Wednesday, January 30, 2013

Farm Memories #5...Dairy Farming in the 1950's...

Once again, I have the privilege to share with you a story from a guest father-in-law Lloyd!

He writes about what it was like to milk cows in the 1950' particular how the milk was stored and transported to the dairy.  Enjoy!


My father remodeled our barn in the early 50's, taking out the old wooden stalls and replacing them with metal stalls and all new concrete.  We had four short rows, with nine stalls in each row. (which we still have today)

Milking was done with Surge milkers...

These milkers had vacuum pulsators.  We could run three milkers.  When the electricity would go off, we would run the milkers with the tractor. (just like now, when the power goes off, we run our generator with a tractor)  This sure beat milking by hand!  My Mother was far better at hand milking than I was!

From the Surge milker, the milk was dumped into a bucket.  We then dumped the milk through a strainer, which sat on top of a milk can...

When finished, we would roll the cans to the milk house.  We cooled the milk by hoisting the cans into a cooler tank that was filled with water at 38 degrees.  Sometimes Dad would drop a couple of watermelons in too...a good summertime treat!  Those cans full of milk were heavy, so Dad rigged up a system where we could maneuver them into the tank ourselves, if he wasn't around to lift them for us.

After the morning milking was finished, we would load all the cans into our pickup truck and head for Lancaster city, where the Penn Dairy receiving plant was located.  

Dad would back the truck up to a conveyor.  The cans all had our farm identification number painted on them.  As the cans went up the conveyor, there was a gentleman who would knock the lid off each can and smell the milk.  It the milk didn't smell right, he would reject it and send it back to us. It was then fed to the calves, cats or chickens, or thrown away.  This didn't happen often!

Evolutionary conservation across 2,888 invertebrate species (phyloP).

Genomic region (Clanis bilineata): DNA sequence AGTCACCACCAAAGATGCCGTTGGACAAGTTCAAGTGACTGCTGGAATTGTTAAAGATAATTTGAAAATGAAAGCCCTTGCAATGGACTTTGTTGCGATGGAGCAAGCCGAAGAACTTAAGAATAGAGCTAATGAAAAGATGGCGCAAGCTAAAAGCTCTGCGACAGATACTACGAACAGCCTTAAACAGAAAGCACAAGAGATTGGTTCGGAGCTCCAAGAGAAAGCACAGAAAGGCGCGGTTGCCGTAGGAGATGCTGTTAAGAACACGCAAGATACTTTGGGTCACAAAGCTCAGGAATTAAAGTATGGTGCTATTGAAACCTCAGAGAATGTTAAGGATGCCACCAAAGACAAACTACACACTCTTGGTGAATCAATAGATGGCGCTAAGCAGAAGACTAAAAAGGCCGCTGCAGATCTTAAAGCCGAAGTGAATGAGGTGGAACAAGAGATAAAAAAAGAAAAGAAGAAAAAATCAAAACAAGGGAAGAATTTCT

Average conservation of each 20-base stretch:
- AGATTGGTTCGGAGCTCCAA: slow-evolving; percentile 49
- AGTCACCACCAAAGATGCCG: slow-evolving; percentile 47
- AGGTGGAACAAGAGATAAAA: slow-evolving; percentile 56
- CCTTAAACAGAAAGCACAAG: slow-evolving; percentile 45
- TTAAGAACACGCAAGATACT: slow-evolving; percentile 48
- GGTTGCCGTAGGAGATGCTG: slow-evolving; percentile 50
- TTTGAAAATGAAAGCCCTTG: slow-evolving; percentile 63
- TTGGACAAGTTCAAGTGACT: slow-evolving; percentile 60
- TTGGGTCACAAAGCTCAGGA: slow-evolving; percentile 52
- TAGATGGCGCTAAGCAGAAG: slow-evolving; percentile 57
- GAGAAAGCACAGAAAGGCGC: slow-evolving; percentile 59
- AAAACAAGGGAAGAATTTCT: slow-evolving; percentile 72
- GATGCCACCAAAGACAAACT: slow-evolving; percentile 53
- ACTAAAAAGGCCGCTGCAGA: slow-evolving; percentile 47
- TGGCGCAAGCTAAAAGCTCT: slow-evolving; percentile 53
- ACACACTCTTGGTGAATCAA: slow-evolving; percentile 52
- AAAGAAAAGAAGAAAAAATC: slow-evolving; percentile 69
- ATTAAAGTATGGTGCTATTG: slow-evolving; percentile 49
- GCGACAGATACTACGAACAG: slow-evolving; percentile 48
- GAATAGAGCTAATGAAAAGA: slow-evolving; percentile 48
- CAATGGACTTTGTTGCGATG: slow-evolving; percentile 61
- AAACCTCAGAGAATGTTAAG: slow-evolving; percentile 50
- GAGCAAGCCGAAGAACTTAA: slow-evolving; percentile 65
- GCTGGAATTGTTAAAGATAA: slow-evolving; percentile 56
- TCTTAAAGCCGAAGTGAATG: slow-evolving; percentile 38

After the milk was approved, it was dumped into a big tank, our milk cans were washed and loaded back up onto our truck, and home we went.  I always enjoyed this trip to the dairy.

Some years later, we put in a bulk tank on our farm.  This was quite a change!  We then put in a dumping station.  This is where the milk was dumped from each milker into a holding tank in the cow stable, and then pumped from there into the bulk tank by a glass line.  Our first tank was a 400 gallon Mojonnier Brothers bulk tank.  The milk truck came every day to the farm to pick up the milk.  

Eventually we put in a pipeline milking system, and the milk now goes directly from the cow to the milk tank without us having to lift the weight of the milk.  Who knows what changes are next?

I've included a few pictures of the bulk tank.  The first picture is of the original 400 gallon Mojonnier tank that Lloyd wrote about...

In 1995, Jim and I decided to put in a larger tank, to save on hauling charges. We are charged each time the milk truck picks up our milk, and by putting in this 900 gallon Mueller tank, we were able to have the milk truck come every other day, cutting our hauling charges in half.  The "new" tank soon paid for itself.

We bulk headed the tank, which means that rather than building a larger milk house, part of the tank remains outside, with the wall built around it.  The tank is well insulated, and the milk inside remains at a safe temperature, regardless of the weather.  The old tank was removed and the new one put in place between morning and evening milkings...

Project complete...

I hope you enjoyed the farm memories.  I love it when someone else does the writing for me!

Thanks Lloyd!


  1. Oh, my, how I wish my uncle were still alive to talk about his milking experiences in the 50's. I enjoyed this post so very much!

  2. Great story. Thanks for sharing. Tough, tough farmers in those early days and their stories will help us as hard times come to all.

  3. Oh thank you so much Lloyd I truly enjoyed the walk down memory lane with you.